cuckolded husbands of 18th-century England

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Seymour, Bisset is looking at you ... Worsley, his wife and Bisset had once attended a bath-house in the town and, while Lady Worsley was getting dressed, her husband had allowed Bisset to climb on his shoulders to ogle her half-naked form through a window.

Seymour, Bisset is looking at you … Worsley, his wife and Bisset had once attended a bath-house in the town and, while Lady Worsley was getting dressed, her husband had allowed Bisset to climb on his shoulders to ogle her half-naked form through a window.

Sex, Scandal and Divorce

?Lady Worsley had 27 lovers and Sir Richard was a Voyeur, a Pervert, a Deviant

The Battle between Sir Richard Worsley and George Bisset

In 1782, the chattering classes of Britain and the United States were held transfixed by the trial of George Bisset for criminal conversation. The transcript had seven printings in the first year–even George Washington requested one.

Lady Worsley ran off with her husband?s best friend, Captain George Bisset and by March 1782, their names and cartoon images were plastered all over London. Sir Richard was a voyeur who used to pimp Lady Worsley out to his friends, and then tried to unsuccessfully sue Bisset for 20,000 pounds in a Criminal Conversation, or adultery trial. The couple took great pains to completely ruin each other ? and the public loved it. They queued outside booksellers shops for copies of the trial transcripts and the newspapers covered the farce for months. Poems and pamphlets of purported exploits were printed and hungrily consumed all that year and in the years to follow.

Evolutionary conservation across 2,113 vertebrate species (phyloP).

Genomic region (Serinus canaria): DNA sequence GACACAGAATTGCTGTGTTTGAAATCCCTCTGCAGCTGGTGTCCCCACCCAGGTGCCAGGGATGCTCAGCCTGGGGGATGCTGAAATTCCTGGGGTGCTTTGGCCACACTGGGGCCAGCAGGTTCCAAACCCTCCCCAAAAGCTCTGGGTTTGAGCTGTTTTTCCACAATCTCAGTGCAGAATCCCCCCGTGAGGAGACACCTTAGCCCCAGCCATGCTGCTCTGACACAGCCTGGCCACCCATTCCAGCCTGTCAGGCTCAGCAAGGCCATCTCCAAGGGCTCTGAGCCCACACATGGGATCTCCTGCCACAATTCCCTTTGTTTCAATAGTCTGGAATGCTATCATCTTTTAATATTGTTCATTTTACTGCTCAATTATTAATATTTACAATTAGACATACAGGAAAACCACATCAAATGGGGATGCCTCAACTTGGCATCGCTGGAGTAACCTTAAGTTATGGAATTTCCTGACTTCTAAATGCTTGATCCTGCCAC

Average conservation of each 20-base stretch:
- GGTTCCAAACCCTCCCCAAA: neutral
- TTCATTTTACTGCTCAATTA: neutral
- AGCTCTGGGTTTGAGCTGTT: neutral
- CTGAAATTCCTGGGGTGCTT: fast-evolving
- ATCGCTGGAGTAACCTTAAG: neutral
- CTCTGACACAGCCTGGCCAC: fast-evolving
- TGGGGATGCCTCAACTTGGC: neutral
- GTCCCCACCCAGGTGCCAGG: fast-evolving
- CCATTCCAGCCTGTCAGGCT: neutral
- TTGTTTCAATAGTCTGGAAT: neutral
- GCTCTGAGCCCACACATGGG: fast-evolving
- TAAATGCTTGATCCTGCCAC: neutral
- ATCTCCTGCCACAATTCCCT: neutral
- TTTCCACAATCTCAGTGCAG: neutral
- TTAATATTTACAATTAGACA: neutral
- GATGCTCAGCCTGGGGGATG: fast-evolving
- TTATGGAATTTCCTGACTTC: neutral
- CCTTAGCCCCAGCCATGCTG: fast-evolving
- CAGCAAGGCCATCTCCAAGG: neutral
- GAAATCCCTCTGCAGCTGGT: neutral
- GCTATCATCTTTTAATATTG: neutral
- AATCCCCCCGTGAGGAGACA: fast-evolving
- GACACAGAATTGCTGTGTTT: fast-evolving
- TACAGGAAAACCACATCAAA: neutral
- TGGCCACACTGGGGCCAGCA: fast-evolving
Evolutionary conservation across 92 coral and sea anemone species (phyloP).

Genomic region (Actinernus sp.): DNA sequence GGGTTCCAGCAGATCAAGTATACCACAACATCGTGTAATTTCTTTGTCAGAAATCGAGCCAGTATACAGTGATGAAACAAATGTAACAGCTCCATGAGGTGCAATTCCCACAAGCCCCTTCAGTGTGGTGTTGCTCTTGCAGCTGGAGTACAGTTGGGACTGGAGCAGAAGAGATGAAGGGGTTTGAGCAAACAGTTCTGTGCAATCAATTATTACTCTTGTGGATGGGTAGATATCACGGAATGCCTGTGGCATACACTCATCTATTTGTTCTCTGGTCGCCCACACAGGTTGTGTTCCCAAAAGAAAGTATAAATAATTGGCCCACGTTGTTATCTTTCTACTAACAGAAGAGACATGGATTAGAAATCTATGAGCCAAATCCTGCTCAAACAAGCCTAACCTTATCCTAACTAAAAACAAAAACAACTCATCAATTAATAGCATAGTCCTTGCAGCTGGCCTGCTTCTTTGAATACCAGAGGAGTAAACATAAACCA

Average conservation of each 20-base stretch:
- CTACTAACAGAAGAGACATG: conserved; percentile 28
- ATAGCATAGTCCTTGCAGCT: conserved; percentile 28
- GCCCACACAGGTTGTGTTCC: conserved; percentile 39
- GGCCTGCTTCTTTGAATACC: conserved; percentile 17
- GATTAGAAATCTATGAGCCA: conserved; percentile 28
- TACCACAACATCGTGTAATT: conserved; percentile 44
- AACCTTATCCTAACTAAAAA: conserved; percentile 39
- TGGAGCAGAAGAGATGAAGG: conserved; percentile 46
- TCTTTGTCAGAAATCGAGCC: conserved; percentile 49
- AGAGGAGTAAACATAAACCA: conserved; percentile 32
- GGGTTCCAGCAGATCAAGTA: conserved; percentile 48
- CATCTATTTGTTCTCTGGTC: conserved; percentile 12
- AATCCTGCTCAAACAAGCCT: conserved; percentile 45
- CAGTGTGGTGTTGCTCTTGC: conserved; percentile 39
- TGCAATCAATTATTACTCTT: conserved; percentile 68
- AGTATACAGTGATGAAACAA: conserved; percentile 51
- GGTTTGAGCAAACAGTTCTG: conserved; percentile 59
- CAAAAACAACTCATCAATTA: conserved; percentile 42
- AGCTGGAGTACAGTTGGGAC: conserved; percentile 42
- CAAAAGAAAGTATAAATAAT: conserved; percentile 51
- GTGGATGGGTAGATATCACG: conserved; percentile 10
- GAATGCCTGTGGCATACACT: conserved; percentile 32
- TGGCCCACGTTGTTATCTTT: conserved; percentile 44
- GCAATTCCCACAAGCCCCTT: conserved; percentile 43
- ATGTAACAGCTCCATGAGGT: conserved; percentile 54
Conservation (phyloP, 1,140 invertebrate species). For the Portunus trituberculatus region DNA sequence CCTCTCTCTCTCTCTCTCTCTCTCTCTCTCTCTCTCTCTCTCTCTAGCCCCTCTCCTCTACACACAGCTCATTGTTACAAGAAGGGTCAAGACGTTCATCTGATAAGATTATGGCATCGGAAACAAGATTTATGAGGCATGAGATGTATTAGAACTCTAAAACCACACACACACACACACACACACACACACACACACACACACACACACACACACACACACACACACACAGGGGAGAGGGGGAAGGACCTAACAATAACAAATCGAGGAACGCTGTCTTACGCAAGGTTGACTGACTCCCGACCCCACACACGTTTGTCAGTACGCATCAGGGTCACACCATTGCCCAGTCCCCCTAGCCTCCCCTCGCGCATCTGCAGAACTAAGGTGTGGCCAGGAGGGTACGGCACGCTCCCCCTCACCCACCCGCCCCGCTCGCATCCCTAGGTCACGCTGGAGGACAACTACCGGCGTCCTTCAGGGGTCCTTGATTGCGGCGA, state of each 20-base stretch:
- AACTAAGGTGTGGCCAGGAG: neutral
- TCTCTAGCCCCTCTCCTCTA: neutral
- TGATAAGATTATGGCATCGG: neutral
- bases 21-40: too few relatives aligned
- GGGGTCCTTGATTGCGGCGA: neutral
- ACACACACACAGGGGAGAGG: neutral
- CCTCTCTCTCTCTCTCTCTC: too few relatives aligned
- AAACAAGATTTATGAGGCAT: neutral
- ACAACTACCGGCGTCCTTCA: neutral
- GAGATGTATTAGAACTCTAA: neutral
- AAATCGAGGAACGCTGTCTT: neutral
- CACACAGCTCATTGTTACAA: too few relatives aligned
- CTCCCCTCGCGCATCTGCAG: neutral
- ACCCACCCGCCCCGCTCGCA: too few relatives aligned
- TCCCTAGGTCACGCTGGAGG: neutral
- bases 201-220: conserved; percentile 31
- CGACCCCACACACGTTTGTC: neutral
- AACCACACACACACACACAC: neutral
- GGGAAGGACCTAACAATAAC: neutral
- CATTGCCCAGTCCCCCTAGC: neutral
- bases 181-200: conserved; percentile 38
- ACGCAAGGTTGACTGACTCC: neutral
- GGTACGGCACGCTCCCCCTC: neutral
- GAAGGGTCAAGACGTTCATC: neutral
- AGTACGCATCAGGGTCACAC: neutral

What legal options were available to the cuckolded husbands of 18th-century England? Divorce was a fantastically costly, excruciatingly public business, and only really viable for those blessed with deep pockets and lofty social rank.

The so-called parliamentary divorce was one possibility, which obliterated the marital union and left the parties free to re-marry.

However, there was also the solution dispensed by the ecclesiastical court of Doctors’ Commons: a legal separation of “bed and board” might be pronounced, but the former husband and wife were not then entitled to find new spouses. This was the vengeful cuckold’s first port of call: a wife who was unable to remarry stood an excellent chance of falling into penury.

What, though, of the scoundrel who had ravished her? Here the concept of “criminal conversation” – a euphemistic way of saying “having adulterous sex” – came to the fore.

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